Enough trash talk
If talk picked up trash, Mayor Tim Davlin would have the town clean by now. All year he has been talking to neighborhood associations about his big plans to reform Springfield's municipal waste system. This summer he convened a series of meetings with landlords and neighborhood activists. I attended as a representative of The Springfield Project, impressed that the mayor would spend so much time on this one issue. We talked and talked. When speaking in public, Davlin would say he spends 10 percent of his time on the trash issue, and never has anything been so time-consuming and frustrating.
So far the mayor has nothing to show for all of his time and talk, and he's been quiet on the subject since his meeting a month ago with Lake Area Disposal Service, which does 60 to 65 percent of the residential trash-disposal business in Springfield. That's when Lake Area -- ominously, through its attorney -- told the mayor no.
No, the company won't go along with the idea of billing for garbage service on City Water, Light and Power bills. That, Lake Area says, would interfere with its relationship with customers, might cut down on the number of service plans it could offer, and could keep it from tracking its customer base. Proponents thought it would bring the company more customers from among the thousands who don't now have trash service, and cut down on billing and collections costs. But those arguments were rubbish to the dominant waste hauler.
Billing for trash pickup on the utility bill is the solution that Davlin, neighborhood activists, and landlords hoped would allow Springfield to preserve Lake Area and the rest of the city's unwieldy system of multiple private haulers while at the same time getting everybody signed up for trash service. When the city did a computer comparison of residence addresses with waste hauler customer lists, it came up with 7,000 addresses that didn't match up. Rather than refine the search by eliminating vacant houses and apartments with commercial service, the city has been using an estimate of 4,000 households without trash service. Whether 4,000 or 7,000, they are the major source of alley piles, street litter, fly dumping, and filling of others' trash bins. It would take a big garbage-police force to chase them all, and they would still be hard to catch.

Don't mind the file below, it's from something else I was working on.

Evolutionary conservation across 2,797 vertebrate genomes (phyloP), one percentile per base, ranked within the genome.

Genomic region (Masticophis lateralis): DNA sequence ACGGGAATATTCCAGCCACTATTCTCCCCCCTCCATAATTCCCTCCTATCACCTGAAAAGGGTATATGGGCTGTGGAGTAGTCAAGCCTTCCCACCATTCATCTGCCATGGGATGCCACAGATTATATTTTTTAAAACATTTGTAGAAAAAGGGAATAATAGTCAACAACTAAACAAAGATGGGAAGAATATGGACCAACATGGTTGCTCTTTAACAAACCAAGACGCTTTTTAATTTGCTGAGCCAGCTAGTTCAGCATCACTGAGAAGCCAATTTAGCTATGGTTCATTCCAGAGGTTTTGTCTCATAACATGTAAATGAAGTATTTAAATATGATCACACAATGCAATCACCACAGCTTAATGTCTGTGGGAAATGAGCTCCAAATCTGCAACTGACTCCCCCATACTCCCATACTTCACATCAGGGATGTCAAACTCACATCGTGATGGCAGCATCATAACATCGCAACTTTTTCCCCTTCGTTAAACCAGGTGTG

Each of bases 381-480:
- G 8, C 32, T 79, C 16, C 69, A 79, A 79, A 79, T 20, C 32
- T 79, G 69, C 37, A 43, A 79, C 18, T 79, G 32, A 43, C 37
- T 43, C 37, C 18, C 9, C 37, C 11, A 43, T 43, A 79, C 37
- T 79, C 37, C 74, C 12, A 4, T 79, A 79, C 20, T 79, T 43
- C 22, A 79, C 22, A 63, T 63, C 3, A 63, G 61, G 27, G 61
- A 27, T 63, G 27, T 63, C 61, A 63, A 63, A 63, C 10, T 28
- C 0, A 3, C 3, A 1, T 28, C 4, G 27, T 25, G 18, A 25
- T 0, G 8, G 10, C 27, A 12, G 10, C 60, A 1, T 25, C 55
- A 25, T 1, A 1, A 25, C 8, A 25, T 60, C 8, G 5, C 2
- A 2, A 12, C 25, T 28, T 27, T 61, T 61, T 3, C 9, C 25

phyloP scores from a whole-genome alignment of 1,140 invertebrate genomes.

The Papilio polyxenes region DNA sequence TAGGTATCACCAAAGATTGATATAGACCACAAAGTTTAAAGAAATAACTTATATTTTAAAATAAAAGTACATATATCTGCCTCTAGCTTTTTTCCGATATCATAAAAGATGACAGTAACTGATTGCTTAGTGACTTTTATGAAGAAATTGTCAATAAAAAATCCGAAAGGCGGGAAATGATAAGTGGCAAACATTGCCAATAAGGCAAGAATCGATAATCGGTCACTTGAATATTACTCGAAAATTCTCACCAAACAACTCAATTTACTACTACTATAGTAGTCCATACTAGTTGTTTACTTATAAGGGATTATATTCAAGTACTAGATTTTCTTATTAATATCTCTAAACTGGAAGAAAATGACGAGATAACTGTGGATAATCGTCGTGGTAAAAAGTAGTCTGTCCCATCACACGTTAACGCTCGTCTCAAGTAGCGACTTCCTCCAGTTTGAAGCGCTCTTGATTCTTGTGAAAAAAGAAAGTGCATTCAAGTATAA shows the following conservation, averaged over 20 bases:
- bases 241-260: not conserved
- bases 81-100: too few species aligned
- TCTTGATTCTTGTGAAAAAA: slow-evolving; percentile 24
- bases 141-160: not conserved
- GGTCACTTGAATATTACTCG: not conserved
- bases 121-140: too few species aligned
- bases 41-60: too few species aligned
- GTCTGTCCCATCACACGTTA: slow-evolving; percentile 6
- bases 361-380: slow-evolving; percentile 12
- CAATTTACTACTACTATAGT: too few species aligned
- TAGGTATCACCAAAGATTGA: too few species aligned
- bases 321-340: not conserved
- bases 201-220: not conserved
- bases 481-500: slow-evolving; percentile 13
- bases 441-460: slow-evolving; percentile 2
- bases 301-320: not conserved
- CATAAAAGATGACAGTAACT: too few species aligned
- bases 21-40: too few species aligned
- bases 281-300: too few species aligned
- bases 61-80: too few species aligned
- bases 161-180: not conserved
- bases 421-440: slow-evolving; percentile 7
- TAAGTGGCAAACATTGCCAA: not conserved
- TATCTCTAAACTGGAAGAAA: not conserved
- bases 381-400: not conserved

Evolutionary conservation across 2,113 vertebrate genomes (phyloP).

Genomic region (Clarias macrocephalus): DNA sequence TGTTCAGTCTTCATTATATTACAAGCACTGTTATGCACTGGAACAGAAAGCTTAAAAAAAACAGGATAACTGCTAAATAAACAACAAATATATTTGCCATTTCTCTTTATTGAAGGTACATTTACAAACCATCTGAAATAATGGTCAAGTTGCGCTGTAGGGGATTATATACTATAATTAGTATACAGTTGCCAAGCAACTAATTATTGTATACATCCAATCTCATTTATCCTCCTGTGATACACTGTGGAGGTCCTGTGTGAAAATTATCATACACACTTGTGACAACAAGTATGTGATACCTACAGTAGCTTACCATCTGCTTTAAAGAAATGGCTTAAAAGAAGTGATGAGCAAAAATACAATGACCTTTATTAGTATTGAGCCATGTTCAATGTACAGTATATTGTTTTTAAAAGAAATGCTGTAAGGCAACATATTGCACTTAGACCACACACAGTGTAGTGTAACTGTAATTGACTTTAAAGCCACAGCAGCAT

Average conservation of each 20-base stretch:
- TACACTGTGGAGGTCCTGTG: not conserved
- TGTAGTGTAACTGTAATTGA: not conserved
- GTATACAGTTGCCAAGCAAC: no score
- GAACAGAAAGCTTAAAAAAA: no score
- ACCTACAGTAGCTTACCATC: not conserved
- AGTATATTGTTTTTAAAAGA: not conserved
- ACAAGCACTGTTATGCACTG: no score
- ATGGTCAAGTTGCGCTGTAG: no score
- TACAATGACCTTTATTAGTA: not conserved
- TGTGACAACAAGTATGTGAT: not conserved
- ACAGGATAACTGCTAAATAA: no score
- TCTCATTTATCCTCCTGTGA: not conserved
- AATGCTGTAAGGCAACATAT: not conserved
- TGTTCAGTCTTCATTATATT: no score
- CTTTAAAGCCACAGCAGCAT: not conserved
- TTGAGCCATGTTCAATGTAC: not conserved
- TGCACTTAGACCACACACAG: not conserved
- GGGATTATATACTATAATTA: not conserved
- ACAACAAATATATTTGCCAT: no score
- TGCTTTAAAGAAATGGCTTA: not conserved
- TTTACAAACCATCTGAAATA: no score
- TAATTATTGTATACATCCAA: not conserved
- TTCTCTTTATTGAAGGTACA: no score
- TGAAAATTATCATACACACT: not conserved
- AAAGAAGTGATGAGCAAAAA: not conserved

What we envisioned was a billing system similar to the one that works so well in Rockford. There, residents pay for trash service on their water bills. Any partial payments are applied to the trash bill first, then to the water bill. If water payments become delinquent, the water and trash services are shut off and the dwelling becomes uninhabitable. With this system, everybody has trash service and everybody pays.
The difference is that in Rockford, the city contracts with one private hauler; in Springfield, the mayor envisioned preserving the aspect that allows residents to pick their own haulers. Proponents of multiple private haulers in Springfield say putting residential trash service out for competitive bids would mean higher prices, but this isn't necessarily true. In Rockford, residents pay $38.60 a quarter, which is comparable to rates in Springfield. But for their money Rockford residents receive not only recycling and basic trash removal but also weekly pickup of tree limbs, yard waste, and bulky items such as furniture and mattresses. The city goes out for bids every five years.
Lake Area and the State Journal-Register got their heads together and proposed that, instead of changing the billing system, the city should just require residents to show proof of garbage service before utilities can be connected. That would work fine for the first week or so, until those who don't want to pay for trash service have a chance to cancel. A city-sponsored enforcement effort using big fines, also advocated by Lake Area/SJ-R, might get some trash truants to sign up for a few weeks when the heat is on. But as long as service is easy to cancel, law enforcement can't solve the problem of thousands of residences without trash pickup.
After all the talking, Mayor Davlin knows as much as anybody about how to reform the trash system. But he has yet to make a formal proposal. Now that his attempt to be nice has been rejected, the mayor should step forward with a plan that puts the city's interests first. We understand his fear of lawsuits, but Lake Area shouldn't have the last word. It's time for the mayor to haul trash or get off the can.